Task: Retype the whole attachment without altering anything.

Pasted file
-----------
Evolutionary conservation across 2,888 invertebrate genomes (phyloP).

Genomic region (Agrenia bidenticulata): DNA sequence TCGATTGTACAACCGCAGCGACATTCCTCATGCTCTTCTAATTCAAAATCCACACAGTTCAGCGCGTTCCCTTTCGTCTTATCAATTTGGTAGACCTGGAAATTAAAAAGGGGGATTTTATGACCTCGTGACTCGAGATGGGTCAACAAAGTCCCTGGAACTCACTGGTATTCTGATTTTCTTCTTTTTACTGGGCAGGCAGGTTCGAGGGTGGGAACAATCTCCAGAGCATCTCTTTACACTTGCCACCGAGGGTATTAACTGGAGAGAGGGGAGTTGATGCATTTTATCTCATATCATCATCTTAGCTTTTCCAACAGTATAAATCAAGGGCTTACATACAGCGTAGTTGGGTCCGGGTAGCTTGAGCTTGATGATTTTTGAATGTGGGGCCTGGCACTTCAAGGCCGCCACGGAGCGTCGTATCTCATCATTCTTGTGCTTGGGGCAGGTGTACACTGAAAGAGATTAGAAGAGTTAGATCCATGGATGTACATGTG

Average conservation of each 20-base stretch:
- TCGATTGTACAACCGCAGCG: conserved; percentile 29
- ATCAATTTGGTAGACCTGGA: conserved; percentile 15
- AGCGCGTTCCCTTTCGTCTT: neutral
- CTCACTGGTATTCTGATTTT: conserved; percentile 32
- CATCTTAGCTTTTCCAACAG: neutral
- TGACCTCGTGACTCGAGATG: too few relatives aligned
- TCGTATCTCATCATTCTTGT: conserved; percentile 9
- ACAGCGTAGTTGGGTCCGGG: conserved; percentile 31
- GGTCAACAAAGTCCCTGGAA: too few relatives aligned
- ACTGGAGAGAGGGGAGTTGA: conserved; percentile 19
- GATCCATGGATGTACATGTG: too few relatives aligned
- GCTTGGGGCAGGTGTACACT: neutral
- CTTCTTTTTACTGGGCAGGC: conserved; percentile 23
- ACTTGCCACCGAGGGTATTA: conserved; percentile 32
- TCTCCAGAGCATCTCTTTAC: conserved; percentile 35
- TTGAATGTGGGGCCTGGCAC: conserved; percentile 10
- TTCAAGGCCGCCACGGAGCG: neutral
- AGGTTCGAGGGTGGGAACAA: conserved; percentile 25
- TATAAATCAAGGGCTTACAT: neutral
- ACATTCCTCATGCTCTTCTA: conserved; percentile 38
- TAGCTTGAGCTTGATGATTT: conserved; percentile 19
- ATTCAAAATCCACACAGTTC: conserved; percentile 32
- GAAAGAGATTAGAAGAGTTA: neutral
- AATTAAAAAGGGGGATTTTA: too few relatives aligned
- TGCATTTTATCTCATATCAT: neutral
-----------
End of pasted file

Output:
Evolutionary conservation across 2,888 invertebrate genomes (phyloP).

Genomic region (Agrenia bidenticulata): DNA sequence TCGATTGTACAACCGCAGCGACATTCCTCATGCTCTTCTAATTCAAAATCCACACAGTTCAGCGCGTTCCCTTTCGTCTTATCAATTTGGTAGACCTGGAAATTAAAAAGGGGGATTTTATGACCTCGTGACTCGAGATGGGTCAACAAAGTCCCTGGAACTCACTGGTATTCTGATTTTCTTCTTTTTACTGGGCAGGCAGGTTCGAGGGTGGGAACAATCTCCAGAGCATCTCTTTACACTTGCCACCGAGGGTATTAACTGGAGAGAGGGGAGTTGATGCATTTTATCTCATATCATCATCTTAGCTTTTCCAACAGTATAAATCAAGGGCTTACATACAGCGTAGTTGGGTCCGGGTAGCTTGAGCTTGATGATTTTTGAATGTGGGGCCTGGCACTTCAAGGCCGCCACGGAGCGTCGTATCTCATCATTCTTGTGCTTGGGGCAGGTGTACACTGAAAGAGATTAGAAGAGTTAGATCCATGGATGTACATGTG

Average conservation of each 20-base stretch:
- TCGATTGTACAACCGCAGCG: conserved; percentile 29
- ATCAATTTGGTAGACCTGGA: conserved; percentile 15
- AGCGCGTTCCCTTTCGTCTT: neutral
- CTCACTGGTATTCTGATTTT: conserved; percentile 32
- CATCTTAGCTTTTCCAACAG: neutral
- TGACCTCGTGACTCGAGATG: too few relatives aligned
- TCGTATCTCATCATTCTTGT: conserved; percentile 9
- ACAGCGTAGTTGGGTCCGGG: conserved; percentile 31
- GGTCAACAAAGTCCCTGGAA: too few relatives aligned
- ACTGGAGAGAGGGGAGTTGA: conserved; percentile 19
- GATCCATGGATGTACATGTG: too few relatives aligned
- GCTTGGGGCAGGTGTACACT: neutral
- CTTCTTTTTACTGGGCAGGC: conserved; percentile 23
- ACTTGCCACCGAGGGTATTA: conserved; percentile 32
- TCTCCAGAGCATCTCTTTAC: conserved; percentile 35
- TTGAATGTGGGGCCTGGCAC: conserved; percentile 10
- TTCAAGGCCGCCACGGAGCG: neutral
- AGGTTCGAGGGTGGGAACAA: conserved; percentile 25
- TATAAATCAAGGGCTTACAT: neutral
- ACATTCCTCATGCTCTTCTA: conserved; percentile 38
- TAGCTTGAGCTTGATGATTT: conserved; percentile 19
- ATTCAAAATCCACACAGTTC: conserved; percentile 32
- GAAAGAGATTAGAAGAGTTA: neutral
- AATTAAAAAGGGGGATTTTA: too few relatives aligned
- TGCATTTTATCTCATATCAT: neutral